Just 48 hours after clinching his move to Renault for 2018, Carlos Sainz Jr. secured his best finish yet in F1 by taking fourth for Toro Rosso, while Sergio Perez wound up P5 for Force India.

Jolyon Palmer was another driver to celebrate his best grand prix result in P6 for Renault, with teammate Hulkenberg eventually retiring after an issue on his car despite early promise, becoming the record-holder for the most F1 starts without a podium in the process.

Stoffel Vandoorne took his second F1 points finish in P7 for McLaren ahead of Lance Stroll and Roamin Grosjean, while Esteban Ocon completed the top 10 for Force India. Felipe Massa and Pascal Wehrlein were the last classfied finishers in P11 and P12.

More to follow…

NEOM McLaren Racing Formula E and Ian James set to race ahead of electric motorsports’ curve

James McLaren Formula E
NEOM McLaren Racing Formula E Team
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As Formula E enters their ninth season and McLaren Racing is set to compete in last year’s championship winning car, Ian James is passionate about pushing electric motorsports forward at a critical stage as race technology begins surpassing that of the street cars.

Midseason, McLaren acquired the assets of the Mercedes-EQ team as they were already on their way to winning a second consecutive championship. With those assets in place and coming off a successful debut in the Extreme E series, James is set to usher in a new era in electric car racing.

Last week’s announcement that Jake Hughes will join Rene Rast behind the wheel of the NEOM McLaren Racing Formula E Team was the last piece of the puzzle.

McLaren’s electric portfolio is building with the Formula E team coming one year after they entered the Extreme E rally series in 2022 with Tanner Foust and Emma Gilmour. There were a lot of lessons to learn in that series with growing pains during the first three of five rounds. Rounds 4 and 5 were a completely different matter with the team crossing the finish line first in Chile before being assessed a time penalty.

In the final round in Uruguay, they scored an elusive podium.

“McLaren kicked off the season in Extreme E at the beginning of this year, so our first [electric] race took place Neom, actually out in Saudi,” NEOM McLaren Racing Formula E Team Principal James told NBC Sports. “At the time, we were in very early discussions about opportunities with the Formula E team. I actually went out there to meet with Zak [Brown, CEO McLaren Racing] and that was my first taste of Extreme E.

“Since the transition, I joined them in Chile in Atacama Desert, and then Uruguay last weekend. [The second-place finish was] a lovely way to round out the season. The fact that they got that podium. It was very well deserved. It’s a great team and a great series actually. It’s just so very different from anything else. The team’s done a great job in getting set up, and it’s nice now to, we’re trying to use that momentum that we’ve got from Uruguay to get us into next season when it kicks off next year, which will be great. I think we’re mid-March is looking like the first race, so a little bit of time to get things prepped for that.”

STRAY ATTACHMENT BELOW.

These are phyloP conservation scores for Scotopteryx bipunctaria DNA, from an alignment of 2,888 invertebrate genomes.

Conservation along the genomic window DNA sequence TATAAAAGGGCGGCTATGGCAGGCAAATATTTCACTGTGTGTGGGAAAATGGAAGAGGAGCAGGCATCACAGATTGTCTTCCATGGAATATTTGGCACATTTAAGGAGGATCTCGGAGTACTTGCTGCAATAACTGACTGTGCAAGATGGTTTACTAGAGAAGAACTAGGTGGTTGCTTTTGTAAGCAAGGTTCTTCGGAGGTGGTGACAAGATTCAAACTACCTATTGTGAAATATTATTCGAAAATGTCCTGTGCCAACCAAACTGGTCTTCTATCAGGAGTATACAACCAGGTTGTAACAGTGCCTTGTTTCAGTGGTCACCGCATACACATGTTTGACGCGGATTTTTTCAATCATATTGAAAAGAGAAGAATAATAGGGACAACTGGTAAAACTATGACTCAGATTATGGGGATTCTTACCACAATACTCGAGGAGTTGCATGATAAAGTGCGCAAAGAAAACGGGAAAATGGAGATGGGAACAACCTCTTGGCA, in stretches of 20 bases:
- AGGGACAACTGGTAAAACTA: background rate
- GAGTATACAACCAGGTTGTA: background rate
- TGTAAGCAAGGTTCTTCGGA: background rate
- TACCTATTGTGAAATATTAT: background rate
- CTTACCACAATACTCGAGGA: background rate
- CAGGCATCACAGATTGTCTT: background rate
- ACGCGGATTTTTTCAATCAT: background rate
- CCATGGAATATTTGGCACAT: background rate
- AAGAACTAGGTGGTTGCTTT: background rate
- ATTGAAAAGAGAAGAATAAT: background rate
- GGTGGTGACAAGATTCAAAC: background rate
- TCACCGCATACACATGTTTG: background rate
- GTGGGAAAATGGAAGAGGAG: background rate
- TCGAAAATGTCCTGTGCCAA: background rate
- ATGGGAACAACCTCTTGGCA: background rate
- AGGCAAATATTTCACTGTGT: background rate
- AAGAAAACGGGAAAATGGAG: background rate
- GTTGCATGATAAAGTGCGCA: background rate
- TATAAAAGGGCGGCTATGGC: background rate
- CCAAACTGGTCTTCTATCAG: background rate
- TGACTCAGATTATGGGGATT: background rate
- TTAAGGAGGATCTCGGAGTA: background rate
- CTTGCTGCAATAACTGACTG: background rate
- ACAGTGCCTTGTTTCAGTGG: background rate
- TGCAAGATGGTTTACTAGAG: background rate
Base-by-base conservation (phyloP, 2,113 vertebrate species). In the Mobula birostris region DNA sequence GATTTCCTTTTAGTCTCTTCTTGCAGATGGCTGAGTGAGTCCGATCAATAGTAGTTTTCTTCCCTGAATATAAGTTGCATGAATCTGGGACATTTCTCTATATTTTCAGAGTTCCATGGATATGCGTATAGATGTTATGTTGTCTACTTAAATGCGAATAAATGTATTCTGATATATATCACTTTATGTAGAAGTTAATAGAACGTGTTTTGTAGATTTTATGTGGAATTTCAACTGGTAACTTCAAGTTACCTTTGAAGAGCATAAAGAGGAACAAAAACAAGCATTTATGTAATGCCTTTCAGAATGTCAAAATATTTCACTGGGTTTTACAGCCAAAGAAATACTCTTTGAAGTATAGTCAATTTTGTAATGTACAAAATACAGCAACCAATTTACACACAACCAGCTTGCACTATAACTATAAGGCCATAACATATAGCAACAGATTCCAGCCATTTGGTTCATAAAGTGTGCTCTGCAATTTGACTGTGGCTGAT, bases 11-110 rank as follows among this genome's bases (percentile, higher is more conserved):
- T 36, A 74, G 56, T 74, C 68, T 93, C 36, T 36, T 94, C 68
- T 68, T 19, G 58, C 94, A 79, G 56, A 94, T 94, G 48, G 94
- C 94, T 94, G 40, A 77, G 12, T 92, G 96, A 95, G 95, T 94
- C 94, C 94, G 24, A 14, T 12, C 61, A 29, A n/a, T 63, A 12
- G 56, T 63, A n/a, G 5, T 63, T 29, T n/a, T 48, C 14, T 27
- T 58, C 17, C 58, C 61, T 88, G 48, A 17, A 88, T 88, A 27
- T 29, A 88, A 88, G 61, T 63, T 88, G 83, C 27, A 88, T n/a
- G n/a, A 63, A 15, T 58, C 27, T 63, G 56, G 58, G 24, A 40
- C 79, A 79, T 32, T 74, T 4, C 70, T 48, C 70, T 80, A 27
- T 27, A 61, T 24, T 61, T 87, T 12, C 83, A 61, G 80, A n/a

James McLaren Formula E
The NEOM Mclaren Racing Formula E Team was created through the acquisition of last year’s championship team from Mercedes-EQ. – NEOM McLaren Racing Formula E Team

Synergies exist between the single seater and rally series. Lessons learned about battery power and sustainability in the electric SUV carry over so long as one is mindful of keeping focus on the individual needs and nuances of each series.

Especially now that electric racing technology has caught up, and is ready to surpass, the existing technology that has gone into building street cars.

When internal combustion engines gained the upper hand soon after automobiles were invented, racing paced alongside. The pressure of competition pushed the development of their commercial equivalents. The same has not necessarily been true of electric cars. Street cars were not designed to undergo the same stress as racecars – and that vulnerability showed up on the racetrack.

“Formula E has come along a long way,” James said. “I think one of the most notable developments is in the battery technology. In Gen 1, you had the drivers jumping from one car to another car midrace because the battery technology and capacity simply wasn’t where it needed to be to do the full distance. That obviously changed in Gen 2 and we saw a power increase as well to the 250 kilowatts.